Prose Analysis Of Ann Petry's The Street

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Prose Analysis Essay
In Ann Petry’s The Street, the urban setting is portrayed as harsh and unforgiving to most. Lutie Johnson, however, finds the setting agreeable and rises to challenges posed by the city in order to achieve her goals. Petry portrays this relationship through personification, extended metaphor, and imagery.
The excerpt begins with Petry introducing the wind as a main antagonist through the careful use of personification. The cold wind “[drives] most of the people off the street”, “set[s] a barrage of paper swirl[ing] into the faces of people”, and even “make[s] it difficult to breathe.” These unpleasant and abrasive acts of the wind succeed in their goal of discouraging the residents of the city. They respond with frustration
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This differs greatly from Lutie Johnson’s interaction with the wind. The verbs used to personify the wind’s nature towards Lutie are more tender and sympathetic; the wind “touch[es]” and “explor[es]” Lutie rather than “[grabbing]” and “entangl[ing]” her as it does others. This indicates that the relationship between the wind and Lutie is more pleasant and allows her to be productive in her tasks for the day. Though the wind tests her by pushing the sign Lutie is attempting to read back and forth, Lutie is not deterred like the other people in the story. Instead of responding with irritation, she remains persistent, and eventually the wind relents, “hold[ing] [the sign] still for an instant in front of her”, and allowing her to read it. The wind thus acts as an extended metaphor for the challenges of the urban setting. These trials push down the majority of the populace down since they cannot…show more content…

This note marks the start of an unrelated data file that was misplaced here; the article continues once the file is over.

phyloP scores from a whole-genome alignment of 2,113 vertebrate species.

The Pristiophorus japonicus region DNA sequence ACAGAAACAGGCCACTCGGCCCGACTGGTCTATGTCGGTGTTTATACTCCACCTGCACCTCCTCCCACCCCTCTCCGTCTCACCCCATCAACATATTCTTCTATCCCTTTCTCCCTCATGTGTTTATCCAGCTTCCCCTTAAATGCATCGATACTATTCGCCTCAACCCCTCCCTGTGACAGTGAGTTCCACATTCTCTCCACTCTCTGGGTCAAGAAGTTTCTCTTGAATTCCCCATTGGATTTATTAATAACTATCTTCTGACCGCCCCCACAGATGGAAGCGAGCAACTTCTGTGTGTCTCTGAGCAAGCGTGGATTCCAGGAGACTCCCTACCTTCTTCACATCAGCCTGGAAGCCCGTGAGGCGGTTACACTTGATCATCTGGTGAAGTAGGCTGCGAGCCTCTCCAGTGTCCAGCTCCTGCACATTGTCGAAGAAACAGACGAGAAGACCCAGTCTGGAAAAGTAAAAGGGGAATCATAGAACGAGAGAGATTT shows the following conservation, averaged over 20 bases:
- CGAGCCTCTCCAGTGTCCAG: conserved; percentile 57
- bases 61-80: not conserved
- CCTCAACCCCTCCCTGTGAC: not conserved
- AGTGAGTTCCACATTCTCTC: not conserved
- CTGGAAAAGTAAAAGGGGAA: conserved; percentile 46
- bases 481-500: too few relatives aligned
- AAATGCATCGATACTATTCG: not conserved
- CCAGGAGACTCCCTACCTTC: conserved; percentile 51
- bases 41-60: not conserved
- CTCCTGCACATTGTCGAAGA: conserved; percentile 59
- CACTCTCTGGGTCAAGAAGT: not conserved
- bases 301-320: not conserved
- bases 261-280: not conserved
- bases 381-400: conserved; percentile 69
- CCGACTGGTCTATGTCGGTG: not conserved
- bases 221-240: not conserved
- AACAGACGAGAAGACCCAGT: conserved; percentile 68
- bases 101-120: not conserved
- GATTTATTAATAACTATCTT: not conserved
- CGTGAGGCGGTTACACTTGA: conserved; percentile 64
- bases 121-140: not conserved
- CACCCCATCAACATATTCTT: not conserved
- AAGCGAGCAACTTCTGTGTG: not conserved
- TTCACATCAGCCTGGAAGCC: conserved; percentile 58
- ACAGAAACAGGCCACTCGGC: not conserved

Vivid descriptions of the wind such as its’ “rattl[ing] the tops of garbage cans”, “dirt and dust and grime”, and “grit sting[ing] skins” create a sense of chaos that is common in the busy hustle of city life. The cold wind also “violent[ly] assault[s]” the residents of the city, allowing the reader to envision the truly excruciating and harrowing journey people in the urban setting must make regularly. Additionally, asyndeton is utilized masterfully throughout the passage to demonstrate the disarray caused by the wind. The wind finds “theater throwaways, announcements of dances and lodge meetings, the heavy waxed paper that loaves of bread had been wrapped in, the thinner waxed paper that enclosed sandwiches, old envelopes, newspapers.” This extensive list without the use of conjunctions speeds up the reading allowing a fast pace similar to the rapid attacks of the wind, enabling the reader to visualize the onslaught on the citizens. Lutie, however, cooperates with the wind, reading the sign swiftly: “three rooms, steam heat, parquet floors, respectable tenants.” Asyndeton in Lutie’s case shows how she skillfully works with the wind to study the hanging notice.
Literary devices such as personification, extended metaphor, imagery, and asyndeton show how Lutie masters the skills she will need in order to survive the challenges the big city, despite the hindrance
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